But as quirky as OSV is as a, let’s face it, entirely fictional heritage site, and as clear as its shortcomings, it was not long before we encountered OSV’s greatest strength, its real power: its people. From the ticket booth and gift shop staff to the costumed interpreters and the tradespersons, I don’t know that I’ve ever encountered such a uniformly polite and, I can’t think of a better way to put it, genteel set of people — and I’m from the Chesapeake. Everyone had a smile — even when it was cold and about to rain — and a generous greeting, whether they were recommending (delicious) cookies or pointing out directions. Whatever emphasis they have placed on guest services as a key point of creating a positive experience, it has worked. Or maybe they just happen to hire the nicest people in New England.

Perhaps more important, though, as a reflection of the institution’s strength — its sustainability, the ways in which donors can rely on it to maintain and build quality programs — was in the quality of its interpreters and tradespersons. I maintain that is the single most important investment that a heritage organization can make: hire talented people, train them well, support them with good leadership and clear direction, then let them fly and watch the real magic happen. Granted there were rather few interpreters about when we were there, and they all appeared to be doing several different jobs on any given day. In fact, on Sunday, what must have been the hardest working woman in the public history world led four of the five programs we attended — and each required a different interpretive method. But they were all solid, engaging, accessible to a range of audiences, and supportive of the narrative (except perhaps for the shaky first-person program, which, in her defense, is the trickiest of all methods, but her “In the Moment” program on nineteenth-century fashions was stellar).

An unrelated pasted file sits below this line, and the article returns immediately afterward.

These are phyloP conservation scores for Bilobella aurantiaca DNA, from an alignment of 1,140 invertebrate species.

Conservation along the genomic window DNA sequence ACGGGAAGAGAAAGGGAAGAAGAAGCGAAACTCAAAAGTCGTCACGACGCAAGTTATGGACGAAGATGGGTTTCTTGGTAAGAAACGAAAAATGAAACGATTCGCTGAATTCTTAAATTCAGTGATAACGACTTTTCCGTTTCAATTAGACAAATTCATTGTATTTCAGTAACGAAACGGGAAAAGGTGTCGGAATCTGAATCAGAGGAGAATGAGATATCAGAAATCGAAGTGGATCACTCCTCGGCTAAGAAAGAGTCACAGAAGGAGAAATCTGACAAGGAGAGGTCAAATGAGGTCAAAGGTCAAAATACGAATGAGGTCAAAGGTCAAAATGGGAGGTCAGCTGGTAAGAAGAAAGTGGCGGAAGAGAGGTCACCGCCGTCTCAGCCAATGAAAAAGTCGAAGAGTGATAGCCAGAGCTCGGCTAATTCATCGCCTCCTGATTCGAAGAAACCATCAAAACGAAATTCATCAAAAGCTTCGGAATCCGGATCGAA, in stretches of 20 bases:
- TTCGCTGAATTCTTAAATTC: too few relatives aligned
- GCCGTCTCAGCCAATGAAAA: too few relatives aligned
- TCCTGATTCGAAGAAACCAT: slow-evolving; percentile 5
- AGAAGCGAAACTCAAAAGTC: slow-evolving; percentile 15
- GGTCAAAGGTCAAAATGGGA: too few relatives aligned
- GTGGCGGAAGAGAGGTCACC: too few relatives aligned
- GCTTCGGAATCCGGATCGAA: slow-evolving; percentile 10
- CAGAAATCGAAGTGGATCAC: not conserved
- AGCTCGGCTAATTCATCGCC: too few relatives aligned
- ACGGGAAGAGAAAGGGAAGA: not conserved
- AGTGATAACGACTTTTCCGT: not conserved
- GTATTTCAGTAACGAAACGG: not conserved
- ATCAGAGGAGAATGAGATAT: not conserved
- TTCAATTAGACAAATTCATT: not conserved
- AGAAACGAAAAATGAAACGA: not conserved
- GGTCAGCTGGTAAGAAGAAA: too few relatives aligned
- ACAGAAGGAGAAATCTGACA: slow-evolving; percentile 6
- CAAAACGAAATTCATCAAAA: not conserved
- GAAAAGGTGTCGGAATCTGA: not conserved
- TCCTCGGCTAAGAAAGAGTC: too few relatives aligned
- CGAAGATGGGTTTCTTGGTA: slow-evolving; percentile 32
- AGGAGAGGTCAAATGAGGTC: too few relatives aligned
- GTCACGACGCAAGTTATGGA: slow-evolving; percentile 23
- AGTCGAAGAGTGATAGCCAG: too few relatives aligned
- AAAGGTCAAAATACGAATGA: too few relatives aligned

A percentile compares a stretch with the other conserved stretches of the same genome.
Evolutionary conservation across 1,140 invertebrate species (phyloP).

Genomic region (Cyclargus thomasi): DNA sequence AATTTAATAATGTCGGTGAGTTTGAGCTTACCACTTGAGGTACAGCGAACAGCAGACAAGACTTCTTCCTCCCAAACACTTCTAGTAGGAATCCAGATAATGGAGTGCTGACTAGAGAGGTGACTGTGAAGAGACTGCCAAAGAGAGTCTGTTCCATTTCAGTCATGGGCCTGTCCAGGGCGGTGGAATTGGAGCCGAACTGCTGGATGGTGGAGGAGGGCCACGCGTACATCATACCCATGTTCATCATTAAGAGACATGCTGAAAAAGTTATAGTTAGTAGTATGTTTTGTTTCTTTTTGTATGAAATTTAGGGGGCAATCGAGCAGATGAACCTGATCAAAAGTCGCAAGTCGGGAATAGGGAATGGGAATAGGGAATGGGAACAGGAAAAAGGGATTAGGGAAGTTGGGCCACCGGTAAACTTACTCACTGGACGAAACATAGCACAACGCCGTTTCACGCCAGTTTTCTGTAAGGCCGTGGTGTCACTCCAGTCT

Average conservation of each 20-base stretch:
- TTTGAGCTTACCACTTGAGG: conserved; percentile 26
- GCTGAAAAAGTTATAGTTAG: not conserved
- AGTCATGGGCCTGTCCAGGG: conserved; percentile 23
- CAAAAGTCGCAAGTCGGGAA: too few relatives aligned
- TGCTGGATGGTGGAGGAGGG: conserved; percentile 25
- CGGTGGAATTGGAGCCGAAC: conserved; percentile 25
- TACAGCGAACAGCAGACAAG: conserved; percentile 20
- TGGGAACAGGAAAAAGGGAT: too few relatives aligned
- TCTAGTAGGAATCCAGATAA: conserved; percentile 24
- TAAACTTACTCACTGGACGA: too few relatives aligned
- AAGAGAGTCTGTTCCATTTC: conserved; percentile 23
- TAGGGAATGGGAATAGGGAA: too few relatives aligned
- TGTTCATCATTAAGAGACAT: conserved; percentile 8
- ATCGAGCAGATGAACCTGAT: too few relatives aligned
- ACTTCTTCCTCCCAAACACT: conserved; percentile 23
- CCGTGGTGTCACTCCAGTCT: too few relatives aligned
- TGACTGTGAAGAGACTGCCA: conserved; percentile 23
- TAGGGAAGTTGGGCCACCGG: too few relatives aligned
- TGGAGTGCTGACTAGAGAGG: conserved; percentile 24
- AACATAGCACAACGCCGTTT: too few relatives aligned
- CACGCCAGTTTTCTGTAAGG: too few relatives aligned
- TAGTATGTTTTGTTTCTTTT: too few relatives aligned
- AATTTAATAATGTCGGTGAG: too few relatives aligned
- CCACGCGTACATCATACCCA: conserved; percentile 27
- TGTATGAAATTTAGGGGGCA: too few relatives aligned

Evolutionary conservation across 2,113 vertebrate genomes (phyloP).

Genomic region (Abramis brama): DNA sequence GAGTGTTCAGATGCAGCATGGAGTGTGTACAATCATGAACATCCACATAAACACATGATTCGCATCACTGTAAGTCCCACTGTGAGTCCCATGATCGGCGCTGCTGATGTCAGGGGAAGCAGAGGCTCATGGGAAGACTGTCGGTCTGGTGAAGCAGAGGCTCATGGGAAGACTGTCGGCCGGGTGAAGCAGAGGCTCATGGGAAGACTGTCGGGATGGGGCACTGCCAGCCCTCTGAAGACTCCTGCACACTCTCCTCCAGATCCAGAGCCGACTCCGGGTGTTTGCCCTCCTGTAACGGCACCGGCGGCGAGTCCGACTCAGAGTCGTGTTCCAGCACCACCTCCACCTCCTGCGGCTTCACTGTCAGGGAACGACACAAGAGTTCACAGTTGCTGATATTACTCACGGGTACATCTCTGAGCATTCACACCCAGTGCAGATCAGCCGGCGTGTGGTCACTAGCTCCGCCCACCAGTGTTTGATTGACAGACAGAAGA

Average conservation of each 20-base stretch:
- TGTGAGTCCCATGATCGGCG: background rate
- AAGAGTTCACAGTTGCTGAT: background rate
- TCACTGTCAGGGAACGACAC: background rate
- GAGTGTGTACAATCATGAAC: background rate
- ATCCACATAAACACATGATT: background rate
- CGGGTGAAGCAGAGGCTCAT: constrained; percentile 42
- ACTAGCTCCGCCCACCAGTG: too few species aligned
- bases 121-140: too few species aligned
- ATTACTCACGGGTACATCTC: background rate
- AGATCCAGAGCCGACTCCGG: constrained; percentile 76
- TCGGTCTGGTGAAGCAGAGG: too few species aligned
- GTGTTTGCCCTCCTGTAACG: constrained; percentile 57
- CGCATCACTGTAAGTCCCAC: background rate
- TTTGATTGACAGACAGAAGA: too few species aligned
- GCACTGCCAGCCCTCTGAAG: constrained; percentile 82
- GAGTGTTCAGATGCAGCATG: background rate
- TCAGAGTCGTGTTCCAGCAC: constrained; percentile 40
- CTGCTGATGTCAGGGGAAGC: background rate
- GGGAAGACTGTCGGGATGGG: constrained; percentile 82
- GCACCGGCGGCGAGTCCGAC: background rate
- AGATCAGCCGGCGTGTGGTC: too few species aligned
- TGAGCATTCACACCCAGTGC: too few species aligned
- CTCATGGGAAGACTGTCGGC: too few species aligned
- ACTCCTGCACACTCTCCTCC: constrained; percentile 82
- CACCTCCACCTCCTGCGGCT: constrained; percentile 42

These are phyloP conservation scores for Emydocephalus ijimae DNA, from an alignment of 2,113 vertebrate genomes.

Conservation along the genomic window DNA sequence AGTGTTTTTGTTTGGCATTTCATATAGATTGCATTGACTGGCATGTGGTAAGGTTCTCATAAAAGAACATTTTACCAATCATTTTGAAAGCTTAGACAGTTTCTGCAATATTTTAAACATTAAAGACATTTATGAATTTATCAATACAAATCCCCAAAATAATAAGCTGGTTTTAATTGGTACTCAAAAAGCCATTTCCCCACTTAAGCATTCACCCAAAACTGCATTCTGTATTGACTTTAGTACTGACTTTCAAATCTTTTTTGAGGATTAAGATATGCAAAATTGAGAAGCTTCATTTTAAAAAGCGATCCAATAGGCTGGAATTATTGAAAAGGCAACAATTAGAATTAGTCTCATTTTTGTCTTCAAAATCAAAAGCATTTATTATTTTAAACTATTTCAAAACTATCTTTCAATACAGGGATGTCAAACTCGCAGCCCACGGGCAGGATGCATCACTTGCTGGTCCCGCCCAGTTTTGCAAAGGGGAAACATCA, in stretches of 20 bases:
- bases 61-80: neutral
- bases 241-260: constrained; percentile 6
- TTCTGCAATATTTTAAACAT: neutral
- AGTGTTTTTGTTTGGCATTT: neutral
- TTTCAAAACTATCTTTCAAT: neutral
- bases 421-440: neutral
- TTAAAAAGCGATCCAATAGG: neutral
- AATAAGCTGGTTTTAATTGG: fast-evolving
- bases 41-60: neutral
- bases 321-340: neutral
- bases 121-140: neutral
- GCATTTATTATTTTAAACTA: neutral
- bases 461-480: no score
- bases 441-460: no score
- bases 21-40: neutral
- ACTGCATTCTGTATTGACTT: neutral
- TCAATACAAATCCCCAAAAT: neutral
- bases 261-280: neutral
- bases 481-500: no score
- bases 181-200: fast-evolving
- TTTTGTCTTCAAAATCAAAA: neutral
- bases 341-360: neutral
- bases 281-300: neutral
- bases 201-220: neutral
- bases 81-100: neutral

We were also fortunate enough to have been there for a talented artist’s program, who explained the nineteenth-century rage for profiles and created one — with striking speed — for any and all who wanted to sit (her Not-Quite-In-The-Moment persona [she was and wasn’t in 1838], which usually would have annoyed me, actually worked for the program, or at least it worked for her and the guests, so what difference does the rest make?). Then, of course, there was the Tinsmith, proving the universal point about the enduring value of supporting Historic Trades, preserving artisanal crafts while engaging guests in the process (Just perfect for discussing and demonstrating changes brought on by American industrialization, by the way). But, as in everything, it’s the unexpected that makes the greatest impression and OSV was no exception: a program about logging, of all things, in early America had me hooked for half-an-hour, learning about such things as how to turn a tree into a beam for a house frame. It was terrific, and I can barely handle a hammer without hurting myself. There are few higher compliments that I can pay to an interpreter than that she or he knows her or his stuff, and can communicate it without being pedantic or, worse, boring–all of OSV’s interpreters and tradespersons I encountered fit the best of that bill.